• I think you would get a better reception if you presented yourself better; e.g. you're not doing yourself any favors by calling your complexity measure "Kolmogorov complexity", and it's misleading to talk about "compressibility" without emphasizing up front that you're not talking about what is usually meant by the phrase. – user5386 Sep 20 '15 at 16:15
• @david ok this seems to be significantly different than std kolmogorov complexity defn(s) & think maybe its not helpful and/or confusing to redefine it in this way (because it almost conflicts with std defns in the well/ long established theory) & that the question should better distinguish this somewhat unusual different angle. – vzn Sep 20 '15 at 23:32

I'm not entirely sure what you're scheme is. However, given the information in your question, I should be able to simply answer the question in your title.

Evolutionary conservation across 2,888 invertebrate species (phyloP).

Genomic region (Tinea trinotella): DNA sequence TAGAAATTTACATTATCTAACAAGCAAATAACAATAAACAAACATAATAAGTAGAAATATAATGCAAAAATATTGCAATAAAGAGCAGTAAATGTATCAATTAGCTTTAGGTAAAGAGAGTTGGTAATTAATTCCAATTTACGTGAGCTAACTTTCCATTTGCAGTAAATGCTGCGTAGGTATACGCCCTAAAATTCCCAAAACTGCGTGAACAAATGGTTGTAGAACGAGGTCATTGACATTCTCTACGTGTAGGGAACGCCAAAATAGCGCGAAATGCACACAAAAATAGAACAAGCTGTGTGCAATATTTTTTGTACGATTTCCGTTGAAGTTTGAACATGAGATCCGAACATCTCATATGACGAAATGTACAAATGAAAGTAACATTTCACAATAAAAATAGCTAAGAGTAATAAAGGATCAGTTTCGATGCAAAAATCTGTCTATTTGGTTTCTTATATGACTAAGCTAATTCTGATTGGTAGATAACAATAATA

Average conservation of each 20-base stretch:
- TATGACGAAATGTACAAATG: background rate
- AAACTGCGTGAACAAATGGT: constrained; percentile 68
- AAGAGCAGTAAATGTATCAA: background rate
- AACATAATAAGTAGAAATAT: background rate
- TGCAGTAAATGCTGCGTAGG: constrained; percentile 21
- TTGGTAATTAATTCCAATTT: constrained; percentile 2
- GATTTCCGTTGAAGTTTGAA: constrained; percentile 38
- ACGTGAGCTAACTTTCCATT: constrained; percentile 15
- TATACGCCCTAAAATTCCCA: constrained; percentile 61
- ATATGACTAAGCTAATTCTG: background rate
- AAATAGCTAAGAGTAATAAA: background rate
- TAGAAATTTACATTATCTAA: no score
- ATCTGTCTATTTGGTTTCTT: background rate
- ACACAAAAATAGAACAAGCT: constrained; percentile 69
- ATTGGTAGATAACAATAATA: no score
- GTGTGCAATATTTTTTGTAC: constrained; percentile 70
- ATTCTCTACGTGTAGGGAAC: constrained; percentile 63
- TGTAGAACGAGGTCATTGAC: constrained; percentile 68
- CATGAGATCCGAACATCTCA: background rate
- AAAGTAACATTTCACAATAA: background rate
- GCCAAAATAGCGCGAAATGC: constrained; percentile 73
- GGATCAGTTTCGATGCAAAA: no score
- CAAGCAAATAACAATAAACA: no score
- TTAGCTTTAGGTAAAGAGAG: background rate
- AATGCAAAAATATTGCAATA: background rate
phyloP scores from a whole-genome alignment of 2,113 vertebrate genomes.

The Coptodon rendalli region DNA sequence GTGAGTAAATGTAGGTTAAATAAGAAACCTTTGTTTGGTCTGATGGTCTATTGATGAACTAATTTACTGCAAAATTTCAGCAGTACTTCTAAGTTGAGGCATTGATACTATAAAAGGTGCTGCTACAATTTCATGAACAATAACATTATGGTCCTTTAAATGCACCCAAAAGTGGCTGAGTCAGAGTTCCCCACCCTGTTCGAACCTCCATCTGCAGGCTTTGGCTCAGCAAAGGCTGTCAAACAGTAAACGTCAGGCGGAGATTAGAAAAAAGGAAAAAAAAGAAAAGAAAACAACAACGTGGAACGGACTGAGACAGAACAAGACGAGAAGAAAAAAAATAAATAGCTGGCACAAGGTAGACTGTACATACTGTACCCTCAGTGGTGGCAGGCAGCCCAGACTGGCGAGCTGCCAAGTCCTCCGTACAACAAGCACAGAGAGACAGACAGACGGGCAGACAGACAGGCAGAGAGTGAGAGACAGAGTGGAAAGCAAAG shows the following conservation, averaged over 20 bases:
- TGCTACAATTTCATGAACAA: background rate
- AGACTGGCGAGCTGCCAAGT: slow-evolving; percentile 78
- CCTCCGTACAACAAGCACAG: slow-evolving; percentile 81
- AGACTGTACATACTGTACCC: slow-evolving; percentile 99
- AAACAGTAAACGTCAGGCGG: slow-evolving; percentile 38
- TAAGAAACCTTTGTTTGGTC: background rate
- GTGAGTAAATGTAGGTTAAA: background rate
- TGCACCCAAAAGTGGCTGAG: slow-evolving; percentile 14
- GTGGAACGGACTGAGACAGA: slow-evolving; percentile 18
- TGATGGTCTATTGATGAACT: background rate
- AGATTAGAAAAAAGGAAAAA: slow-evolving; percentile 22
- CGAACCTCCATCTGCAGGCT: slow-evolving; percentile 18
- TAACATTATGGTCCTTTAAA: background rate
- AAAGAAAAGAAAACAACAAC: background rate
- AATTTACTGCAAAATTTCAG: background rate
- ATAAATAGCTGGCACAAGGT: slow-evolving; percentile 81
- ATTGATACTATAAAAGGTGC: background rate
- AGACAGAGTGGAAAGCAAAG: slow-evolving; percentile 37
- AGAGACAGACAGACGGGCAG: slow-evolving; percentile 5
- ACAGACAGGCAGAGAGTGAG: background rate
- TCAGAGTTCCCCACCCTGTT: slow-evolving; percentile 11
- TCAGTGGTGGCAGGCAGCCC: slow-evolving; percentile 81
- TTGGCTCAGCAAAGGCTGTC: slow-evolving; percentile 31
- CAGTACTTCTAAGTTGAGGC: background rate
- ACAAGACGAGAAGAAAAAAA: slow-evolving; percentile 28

It seems that in your scheme the asymptotic growth of the range of numbers that are "super compressible" is:

$$[10^n, 10^n+log(10^n)] = [10^n, 10^n+n]$$

However, $\lim_{n\to\infty} {n \over 10^n} = 0$, so I'm afraid that when the numbers get big nearly no numbers are super compressible. Additionally, since $\lim_{n\to\infty} {cn \over 10^n} = 0$ for any constant $c$, this result is irrespective of how many sequences of precomputed 'super compressible' numbers you find.

It's hard (at least for me, give a call to our friend Shannon) to show this rigorously, but even if you add more and more sequences of 'super compressible' numbers, you will never be able to represent more than double the range using one extra bit of information.

• I have a gut feeling that the claim that nearly all natural numbers are super-compressible would violate the Kraft-McMillan theorem. That might be one way to make a rigorous proof. – Pseudonym Sep 20 '15 at 2:47
• This what I was looking for. I don't see how you prove $c$ is a constant. The number of compressible numbers could grow extremely fast. I think we can show if there is a range $[x,2x]$ of super compressible numbers then all numbers greater than $x$ are super compressible. – Russell Easterly Sep 21 '15 at 4:44